Sunday 25 April 2021

Computers I Have Known - Part 3.11 (For Workgroups)

(This is Part 3 of my Computers I Have Known series)

The 1990s lurched into existence and my Dad again was pivotal in my computing education. As a secondhand bookseller, he had a need to catalog his ever-increasing stock and also write a monthly column for a trade journal. Through school friends I'd become fairly familiar with the PC and Windows 3.0 had finally made it friendly enough that I figured my Dad would be able to point-and-click his way around.

I'd also become acquainted with the Intel 286/386/486 PC landscape through the magic of the Melbourne (Australia) Age newspaper's "Green Guide", ostensibly the TV guide, but more interestingly a hotbed of small computer shops frantically advertising for your beige-box business, dropping prices a handful of dollars week-on-week. Sadly there seems to be virtually no online record available of this weekly bonanza (that probably had equivalents in almost every major city) - but trust me, in an effectively pre-internet era, it was the nearest thing to a Google search for "Clone PC". We ended up with a very solid upper-mid-end choice - a MicroArts 486-DX33 mini-tower, with 4 megabytes of RAM, 1Mb Super-VGA card on its VESA Local Bus, double-speed CD-ROM drive, a whopping (if memory serves correctly) 340Mb Western Digital hard drive, 15" Viewsonic CRT and a superb HP LaserJet 4L desktop laser printer. The only thing better at the time would have been the DX2-66MHz version, which commanded a large premium for its mind-bogglingly fast CPU, but actually talked to everything else at the same speed as the 33MHz brother I'd selected.

I set the machine up to go straight to Windows on boot (the old WIN at the bottom of AUTOEXEC.BAT ... ah memories) and suitably butchered the Windows 3.0 Program Manager to offer my Dad precisely two things to click on - Write (the primitive yet more-than-sufficient-for-his-needs default word processor), and the proprietary book-cataloguing software which was the standard in the trade.

And with that, he was away. That PC had an extraordinary innings of some 15(!) years, gradually gaining a fax/modem, scanner, network card, more RAM, ticking up to Windows 3.11 (surely the most significant operating system point-release in history) and transitioning from "only computer" to "front desk computer" and finally "back office computer". The Internet came along, and my Dad moved his catalogue of books online through increasingly-sophisticated mechanisms, the first of which was a hand-rolled series of templated HTML pages coded by yours truly, which would get "mail merged" with the output of the proprietary book catalog system, and the resulting family of pages FTPed up to his shop website. People would scroll through the listings, which were by-category only (Art, Music, History, etc) and email him with their order. If they were local, they'd come in and pick them up, but he'd box and ship orders internationally on a regular basis. His "secure credit card option" (his words) was getting customers to send him their credit card number in several separate emails; it was ... a simpler time ...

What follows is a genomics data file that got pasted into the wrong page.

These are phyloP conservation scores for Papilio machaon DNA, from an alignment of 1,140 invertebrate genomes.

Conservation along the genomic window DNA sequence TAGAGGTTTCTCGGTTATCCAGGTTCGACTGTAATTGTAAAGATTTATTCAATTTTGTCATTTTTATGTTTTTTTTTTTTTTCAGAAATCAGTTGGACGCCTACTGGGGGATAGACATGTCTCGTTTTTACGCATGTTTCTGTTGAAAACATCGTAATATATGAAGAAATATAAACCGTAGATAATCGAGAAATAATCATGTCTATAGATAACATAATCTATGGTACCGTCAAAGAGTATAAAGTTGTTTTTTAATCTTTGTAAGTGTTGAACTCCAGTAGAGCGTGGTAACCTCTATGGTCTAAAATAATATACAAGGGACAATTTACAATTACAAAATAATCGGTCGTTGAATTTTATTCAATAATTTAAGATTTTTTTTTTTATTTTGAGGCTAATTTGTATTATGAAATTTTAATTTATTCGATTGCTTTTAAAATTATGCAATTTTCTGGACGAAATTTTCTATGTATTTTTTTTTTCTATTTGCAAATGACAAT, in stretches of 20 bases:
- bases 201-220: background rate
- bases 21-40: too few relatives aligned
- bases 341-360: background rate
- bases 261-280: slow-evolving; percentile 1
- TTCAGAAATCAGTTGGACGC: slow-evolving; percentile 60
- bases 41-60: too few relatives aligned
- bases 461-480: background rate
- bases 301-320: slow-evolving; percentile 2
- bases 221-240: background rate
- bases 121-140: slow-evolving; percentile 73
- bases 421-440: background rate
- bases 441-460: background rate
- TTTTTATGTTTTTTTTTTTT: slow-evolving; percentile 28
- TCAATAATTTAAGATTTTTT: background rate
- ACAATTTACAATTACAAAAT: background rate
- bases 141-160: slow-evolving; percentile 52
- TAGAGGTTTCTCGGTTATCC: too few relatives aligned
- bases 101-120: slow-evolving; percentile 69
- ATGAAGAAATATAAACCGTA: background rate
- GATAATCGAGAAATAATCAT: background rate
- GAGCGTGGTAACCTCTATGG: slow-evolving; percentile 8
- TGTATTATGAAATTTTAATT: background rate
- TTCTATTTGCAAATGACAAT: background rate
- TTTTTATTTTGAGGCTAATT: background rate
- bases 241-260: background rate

Yep, my Dad, the luddite, was selling books on the web in 1992 - two years before there was an But I digress.

Pictures of my Dad's website, coded by yours truly, from the earliest available Wayback Machine scrape in December 1998. The Wayback Machine and the Internet Archive are an incredible resource - please donate to them if you can!

Every byte of the above (hilariously-primitive) website was honed (on Notepad or Paintbrush) and uploaded (with WS_FTP) from that 486. This machine was the last box I could confidently say I knew like the back of my hand. From its carefully-tuned BIOS settings through its lovingly-crafted CONFIG.SYS and up into Windows from Character Map to Write, I knew this thing inside-out and tended to it like a cherished pet - which was probably how it managed to survive well into the Pentium 4 era before making its way to the great Beige Box in the sky ...